An orchestra rehearsal is anything but low-stress. With 100 egos (musicians) led by one super, gigantic, titanic tyrant (the conductor), there is potential for…disagreement. Sometimes everyone gets along. Sometimes there is stress. Other times…well, let’s not go there. Everyone wants to be perfect, but there are frequently different definitions of ‘perfection’ to be found within an orchestra. (Roughly 100, sometimes 101.) Bringing that into one voice is possible, but it makes those three hours go by less quickly than one might imagine.

And did I mention that it can be loud?

What does one have to do to win this job, you may ask? Besides the old joke of putting a $5000.00 instrument in a $500.00 car to drive 50 miles for $50.00, it is a trying process. The applicant is one of several hundred resumes from highly qualified musicians all over the world. If one is fortunate, one is among the 50 or so chosen to audition live—assuming they can pay airfare and hotel to go to the audition, of course. Weeks or months go by, during which time the applicant spends hours and hours every day practicing the same dozen or so pieces over and over, working for perfection. Then the audition arrives: a job which can be yours if you make zero mistakes while being asked to play perfectly, passionately and expressively in complete anonymity (behind a screen.) And then, if you make it through each round and are awarded the job, you have another year (or two, or even three) to prove that you get to keep the job. If not, it is goodbye, back into the audition pool. So, no, no pressure at all.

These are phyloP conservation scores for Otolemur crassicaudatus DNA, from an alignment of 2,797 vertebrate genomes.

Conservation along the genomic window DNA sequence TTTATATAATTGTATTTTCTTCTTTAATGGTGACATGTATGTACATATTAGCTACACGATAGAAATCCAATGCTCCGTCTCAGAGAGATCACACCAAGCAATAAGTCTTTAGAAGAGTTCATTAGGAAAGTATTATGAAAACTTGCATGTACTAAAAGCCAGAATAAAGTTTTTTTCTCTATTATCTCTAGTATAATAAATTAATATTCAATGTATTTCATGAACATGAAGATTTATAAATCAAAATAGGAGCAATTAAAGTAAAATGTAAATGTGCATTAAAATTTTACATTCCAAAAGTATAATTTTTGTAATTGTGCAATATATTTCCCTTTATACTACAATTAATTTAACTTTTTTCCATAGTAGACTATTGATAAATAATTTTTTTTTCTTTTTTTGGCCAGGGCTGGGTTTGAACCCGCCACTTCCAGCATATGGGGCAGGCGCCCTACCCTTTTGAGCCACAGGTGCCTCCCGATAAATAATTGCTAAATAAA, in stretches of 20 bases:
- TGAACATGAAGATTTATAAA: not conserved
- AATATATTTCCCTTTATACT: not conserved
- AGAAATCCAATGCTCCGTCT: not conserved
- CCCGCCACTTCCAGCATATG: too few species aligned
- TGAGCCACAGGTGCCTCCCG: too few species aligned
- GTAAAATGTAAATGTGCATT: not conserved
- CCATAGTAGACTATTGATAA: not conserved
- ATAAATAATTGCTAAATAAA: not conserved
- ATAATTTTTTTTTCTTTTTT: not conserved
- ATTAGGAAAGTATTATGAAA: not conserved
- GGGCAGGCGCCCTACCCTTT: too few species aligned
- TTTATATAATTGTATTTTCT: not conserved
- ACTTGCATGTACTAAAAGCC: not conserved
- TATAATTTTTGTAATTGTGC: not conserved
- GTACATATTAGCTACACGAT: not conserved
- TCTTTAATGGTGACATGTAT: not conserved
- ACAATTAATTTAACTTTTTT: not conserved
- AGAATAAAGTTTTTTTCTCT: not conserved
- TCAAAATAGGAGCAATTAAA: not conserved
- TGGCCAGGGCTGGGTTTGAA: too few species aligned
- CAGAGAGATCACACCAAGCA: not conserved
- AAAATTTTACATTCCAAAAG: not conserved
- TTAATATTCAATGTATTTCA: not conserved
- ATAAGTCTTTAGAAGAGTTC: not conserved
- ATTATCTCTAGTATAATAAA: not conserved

La Boheme is a total ripoff of ‘Rent’” (Submitted by Karen Luna, opera singer)

You may notice that there are some operas which have plots that are strikingly similar to Broadway musicals. This is not a chicken and egg moment. The opera came first.


Oh, yeah, I mean I don’t HATE classical music…I listen to it sometimes.” (Nikki Airhart, violinist.)
or this variation “Oh, I like listening to classical music sometimes…it is so relaxing.”

We’re glad that you’ve listened to classical music. Really, we are! But a lukewarm enthusiasm can be deflating. First, we want to talk to you about it: we want to share it with you, to be listened to, for you to react and ask questions. But reducing it to one element—‘relaxing’ is pretty generic—is frustrating. Instead, ask us about some of our favorite pieces or composers (and use the term ‘piece’—never use the word song, unless you are specifically referring to art songs.) I guarantee you that our eyes will light up, we’ll launch into a passionate discussion, and we may even hug you. Ask this question and you’re also likely to come away with a list of pieces to listen to (though probably not Pachelbel’s ‘Canon,’ especially if you’ve just spoken to a cellist.)


So there you have it: a crash course on how to speak musician. Questions and comments are most welcome!